When Palestinian President Mahmoud Abbas visits the White House
this week, the first Palestinian leader to meet with President Bush
will be feted as an example of democracy's possibilities in the
But Mr. Abbas, elected only in January yet already facing a new
round of national elections scheduled for this summer, will also
stand as an example of democracy's uncertainties.
The rising attraction to many Palestinians of Islamic radicalism
as a political force is evident in the strength of the extremist
Hamas organization in recent municipal elections. Hamas looks as if
it could challenge the traditional dominance of Abbas's secular
Fatah organization in the upcoming Legislative Council elections.
Thus an international press is on - including in the US - to bolster
Abbas and moderate, reformist forces.
What remains unclear is how the Bush-Abbas meeting on Thursday
will play among Palestinians. Officials close to Abbas have said he
will seek to convince Bush to pressure Israel to stick to the "road
map" for peace and to ease conditions for Palestinians in occupied
Yet its far from certain that Bush will choose the delicate weeks
preceding Israel's planned withdrawal from Gaza to push the
government of Ariel Sharon.
At the same time, a certain disappointment has started to tarnish
Palestinian expectations of the US. One reason: The US has been slow
to deliver on the substantial economic aid that an enthusiastic Bush
pledged to the post-Arafat Palestinians in his State of the Union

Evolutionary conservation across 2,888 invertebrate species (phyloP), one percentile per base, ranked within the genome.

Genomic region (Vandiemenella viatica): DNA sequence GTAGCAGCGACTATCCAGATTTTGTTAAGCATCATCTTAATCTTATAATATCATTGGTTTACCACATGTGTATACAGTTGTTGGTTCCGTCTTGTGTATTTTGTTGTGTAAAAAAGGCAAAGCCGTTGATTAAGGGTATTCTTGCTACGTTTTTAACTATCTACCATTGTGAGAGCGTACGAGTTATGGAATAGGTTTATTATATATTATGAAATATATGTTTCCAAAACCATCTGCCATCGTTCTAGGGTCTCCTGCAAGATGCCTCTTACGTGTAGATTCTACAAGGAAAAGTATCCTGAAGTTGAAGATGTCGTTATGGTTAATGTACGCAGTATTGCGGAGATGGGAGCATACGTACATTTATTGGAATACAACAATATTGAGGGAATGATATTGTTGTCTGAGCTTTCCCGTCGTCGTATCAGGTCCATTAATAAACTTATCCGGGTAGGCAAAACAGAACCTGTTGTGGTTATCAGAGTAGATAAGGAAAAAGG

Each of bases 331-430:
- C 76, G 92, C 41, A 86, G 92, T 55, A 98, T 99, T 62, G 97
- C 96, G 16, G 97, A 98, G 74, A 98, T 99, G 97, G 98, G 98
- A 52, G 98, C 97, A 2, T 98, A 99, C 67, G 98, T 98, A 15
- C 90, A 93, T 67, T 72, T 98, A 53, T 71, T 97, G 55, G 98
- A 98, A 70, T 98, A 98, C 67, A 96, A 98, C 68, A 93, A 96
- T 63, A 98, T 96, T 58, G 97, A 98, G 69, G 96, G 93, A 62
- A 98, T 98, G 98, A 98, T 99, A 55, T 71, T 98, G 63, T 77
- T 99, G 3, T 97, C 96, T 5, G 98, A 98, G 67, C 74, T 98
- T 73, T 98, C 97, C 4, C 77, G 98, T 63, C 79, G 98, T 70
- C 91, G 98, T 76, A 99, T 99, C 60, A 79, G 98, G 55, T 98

"There is a growing sentiment among Palestinians that the Bush
administration has not delivered on its lofty rhetoric about the
benefits of democracy and progressive reforms, and that
disappointment is starting to have political impact," says Fawaz
Gerges, a Middle East specialist at Sarah Lawrence College in
Bronxville, N.Y. "Mahmoud Abbas is trying hard to put the
Palestinian house in order and to show the Palestinian people that
there is light at the end of the tunnel. But he is not getting much
help in doing that."
In his State of the Union address, Bush pledged $350 million to
help Abbas's reform efforts. But so far the president has requested
$200 million in assistance that is now making its way through
And critics of the allocation are emphasizing that Congress is so
far earmarking about $140 million of the package to Abbas's
Palestinian Authority, while the rest of the package is going to
accountability measures and to Israel for border checkpoint
construction and to private hospitals.
"Clearly Abbas is coming with a request for the president to make
good on his call to support Palestinian democracy, and that request
will be in the form of lots of aid to improve social and economic
conditions," says Bernard Reich, an expert on the Israeli-
Palestinian conflict at George Washington University in Washington.
"But Congress has shown no particular interest in providing large
amounts of unrestricted aid."
Abbas will also be looking for Bush to commit to the process
leading to a Palestinian state after Israel's withdrawal from Gaza,